A new Christmas tradition is in the works: me watching a crappy David O. Russell film. It is a tradition that I sincerely hope does not become too firmly established. Now I am being a little too harsh — American Hustle is not exactly crappy, it’s just not good. About half-way through, I thought to myself — “hey, I think this is that new film by the Silver Linings Playbook director.”
I thought this not because it is bad, but because of the manner in which it is bad. I forget what scene it was that triggered my association to last year’s picture, but, despite the very different subject matter, these two films have a similar feel — that feel of a story not coming together. It’s as if Russell read a manual on how to put together a movie, and said, OK, let’s add this piece to this piece, and throw in some 70’s fashion and music, let good actors do their job and we’ll have a good movie.
With a Tomatoemeter score of 94%, it has succeeded where it wanted to. To me, it felt like four great films — Scorsese’s Raging Bull, Goodfellas, and Casino, and P.T. Anderson’s fabulous Boogie Nights, blended together and spit out the other end, resulting in a film just under half the quality of any of one of those. After stumbling out of the starting block, American Hustle finally got to a point where I was enjoying a couple scenes, but faltered again down the stretch. I walked out thinking what a non-story, really, what a non-movie that was.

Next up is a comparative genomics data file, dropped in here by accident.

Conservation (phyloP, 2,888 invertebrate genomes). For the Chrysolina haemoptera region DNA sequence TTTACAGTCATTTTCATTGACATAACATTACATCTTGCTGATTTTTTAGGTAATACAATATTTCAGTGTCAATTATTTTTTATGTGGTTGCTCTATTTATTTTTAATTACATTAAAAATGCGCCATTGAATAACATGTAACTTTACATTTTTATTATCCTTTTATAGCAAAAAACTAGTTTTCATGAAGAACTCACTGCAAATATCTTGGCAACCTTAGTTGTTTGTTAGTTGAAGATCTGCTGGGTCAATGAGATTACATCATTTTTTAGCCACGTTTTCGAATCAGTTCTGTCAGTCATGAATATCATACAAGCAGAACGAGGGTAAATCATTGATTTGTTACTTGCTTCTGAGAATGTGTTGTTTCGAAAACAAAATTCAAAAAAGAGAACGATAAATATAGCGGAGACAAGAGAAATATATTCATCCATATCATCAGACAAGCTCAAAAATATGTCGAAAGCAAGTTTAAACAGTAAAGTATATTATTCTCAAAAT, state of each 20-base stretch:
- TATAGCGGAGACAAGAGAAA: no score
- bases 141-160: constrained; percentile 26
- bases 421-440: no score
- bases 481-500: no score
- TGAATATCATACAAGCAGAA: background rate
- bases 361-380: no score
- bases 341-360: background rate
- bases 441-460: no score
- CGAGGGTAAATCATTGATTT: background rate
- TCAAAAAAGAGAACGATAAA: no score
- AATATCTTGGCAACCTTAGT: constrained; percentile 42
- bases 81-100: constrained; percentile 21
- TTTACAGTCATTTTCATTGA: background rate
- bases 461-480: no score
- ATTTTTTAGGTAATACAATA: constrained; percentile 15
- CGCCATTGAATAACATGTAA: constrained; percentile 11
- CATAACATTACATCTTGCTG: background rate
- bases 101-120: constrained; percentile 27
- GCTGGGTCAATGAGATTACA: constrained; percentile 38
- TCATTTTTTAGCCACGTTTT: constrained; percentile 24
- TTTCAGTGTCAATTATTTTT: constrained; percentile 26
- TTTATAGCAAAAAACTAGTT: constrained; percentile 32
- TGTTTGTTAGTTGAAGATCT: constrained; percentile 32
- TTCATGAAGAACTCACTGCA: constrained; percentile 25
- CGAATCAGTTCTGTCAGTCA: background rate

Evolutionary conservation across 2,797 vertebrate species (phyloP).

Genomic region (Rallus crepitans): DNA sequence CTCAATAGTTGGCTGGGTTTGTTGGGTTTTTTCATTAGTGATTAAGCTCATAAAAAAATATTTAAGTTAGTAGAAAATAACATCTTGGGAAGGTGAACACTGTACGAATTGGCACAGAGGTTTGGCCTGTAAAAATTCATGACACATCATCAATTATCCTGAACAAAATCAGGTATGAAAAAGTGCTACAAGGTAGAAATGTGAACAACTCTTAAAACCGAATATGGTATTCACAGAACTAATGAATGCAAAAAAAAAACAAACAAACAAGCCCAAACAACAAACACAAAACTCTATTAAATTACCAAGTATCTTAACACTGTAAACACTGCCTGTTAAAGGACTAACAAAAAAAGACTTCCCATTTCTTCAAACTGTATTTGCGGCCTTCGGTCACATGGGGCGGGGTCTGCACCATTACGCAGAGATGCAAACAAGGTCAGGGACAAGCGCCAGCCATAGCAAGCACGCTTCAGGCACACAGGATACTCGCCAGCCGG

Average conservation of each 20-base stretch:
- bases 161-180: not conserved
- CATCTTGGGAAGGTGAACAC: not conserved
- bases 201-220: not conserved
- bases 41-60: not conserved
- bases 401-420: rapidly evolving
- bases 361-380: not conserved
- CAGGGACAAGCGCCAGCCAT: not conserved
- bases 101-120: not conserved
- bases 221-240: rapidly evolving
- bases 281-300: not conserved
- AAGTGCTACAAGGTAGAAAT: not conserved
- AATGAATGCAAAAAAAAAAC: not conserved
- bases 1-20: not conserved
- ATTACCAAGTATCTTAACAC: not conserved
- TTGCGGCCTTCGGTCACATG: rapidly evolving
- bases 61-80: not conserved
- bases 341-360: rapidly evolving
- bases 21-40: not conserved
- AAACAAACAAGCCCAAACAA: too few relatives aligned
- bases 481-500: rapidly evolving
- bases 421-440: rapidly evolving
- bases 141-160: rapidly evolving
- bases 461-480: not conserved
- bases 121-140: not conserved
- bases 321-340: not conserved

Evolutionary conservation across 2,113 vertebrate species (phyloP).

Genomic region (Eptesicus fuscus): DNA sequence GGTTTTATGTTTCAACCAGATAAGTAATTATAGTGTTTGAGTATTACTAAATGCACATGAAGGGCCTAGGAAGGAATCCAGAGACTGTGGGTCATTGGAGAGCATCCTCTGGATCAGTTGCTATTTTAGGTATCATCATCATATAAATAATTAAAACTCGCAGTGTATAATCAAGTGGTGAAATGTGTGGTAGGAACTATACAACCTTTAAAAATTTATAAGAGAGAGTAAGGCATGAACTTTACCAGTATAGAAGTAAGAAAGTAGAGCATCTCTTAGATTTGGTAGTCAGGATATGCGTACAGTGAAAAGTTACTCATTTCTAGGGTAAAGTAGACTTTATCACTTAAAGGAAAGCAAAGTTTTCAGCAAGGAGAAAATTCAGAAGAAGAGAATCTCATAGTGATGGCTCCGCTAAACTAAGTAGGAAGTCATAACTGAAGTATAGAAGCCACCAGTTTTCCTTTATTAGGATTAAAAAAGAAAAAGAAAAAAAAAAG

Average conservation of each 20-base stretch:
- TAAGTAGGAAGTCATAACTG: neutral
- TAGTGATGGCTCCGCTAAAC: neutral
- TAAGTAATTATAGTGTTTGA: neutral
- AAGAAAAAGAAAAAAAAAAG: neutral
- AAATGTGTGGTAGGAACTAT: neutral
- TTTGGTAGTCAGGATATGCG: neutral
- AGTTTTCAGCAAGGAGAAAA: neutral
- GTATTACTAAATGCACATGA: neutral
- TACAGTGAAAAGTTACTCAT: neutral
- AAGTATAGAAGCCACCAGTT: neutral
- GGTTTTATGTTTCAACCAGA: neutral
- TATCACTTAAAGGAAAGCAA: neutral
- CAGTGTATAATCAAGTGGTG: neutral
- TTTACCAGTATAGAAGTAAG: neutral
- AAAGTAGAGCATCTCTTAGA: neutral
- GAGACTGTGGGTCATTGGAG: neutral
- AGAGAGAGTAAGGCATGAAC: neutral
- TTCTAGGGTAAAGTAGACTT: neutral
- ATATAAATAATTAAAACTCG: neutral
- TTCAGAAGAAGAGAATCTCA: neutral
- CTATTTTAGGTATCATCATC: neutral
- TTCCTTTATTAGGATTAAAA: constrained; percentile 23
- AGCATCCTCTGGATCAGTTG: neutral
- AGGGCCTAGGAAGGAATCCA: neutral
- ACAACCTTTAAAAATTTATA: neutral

As to the critical acclaim? Critics think the acting was stellar here. Christian Bale gained a lot of weight for the role, even the more impressive remembering his weight loss for The Machinist. But something about his character, and to some extent, those of Bradley Cooper and Amy Adams, somehow didn’t ring true to me. Hard to put my finger on it, but perhaps it was the context of the poorly executed film. The performances seemed as arbitrary as the plot elements.
Also arbitrary: otherwise fitting 70’s-era popular music. These are all great tracks, but except for the disco scene (Donna Summer’s “I Feel Love”), the songs seemed completely disconnected from anything happening in the picture. They were thrown in in the same dishonest way that Silver Linings was marketed with a song that did not appear in the movie.
Amy Adams and Christian Bale
That brings me to the other reason critics liked this film — they were taken by the vintage fashion, music, culture, and historical context of Abscam. To me it’s a big snow job. American Hustle is a simpleton’s movie. It’s a good movie for people who are blinded by the facade.
You might think that I really hated this movie, but there were moments that became more and more enjoyable as the movie finally began hitting its stride. I would have liked to see more Louis C.K., who was great here. But in the end this was a deeply dissatisfying film. Those critics applauding the film? The only thing they or anyone else is going to remember about this movie five years from now is, oh yeah, that movie where Christian Bale was fat and bald. 4/10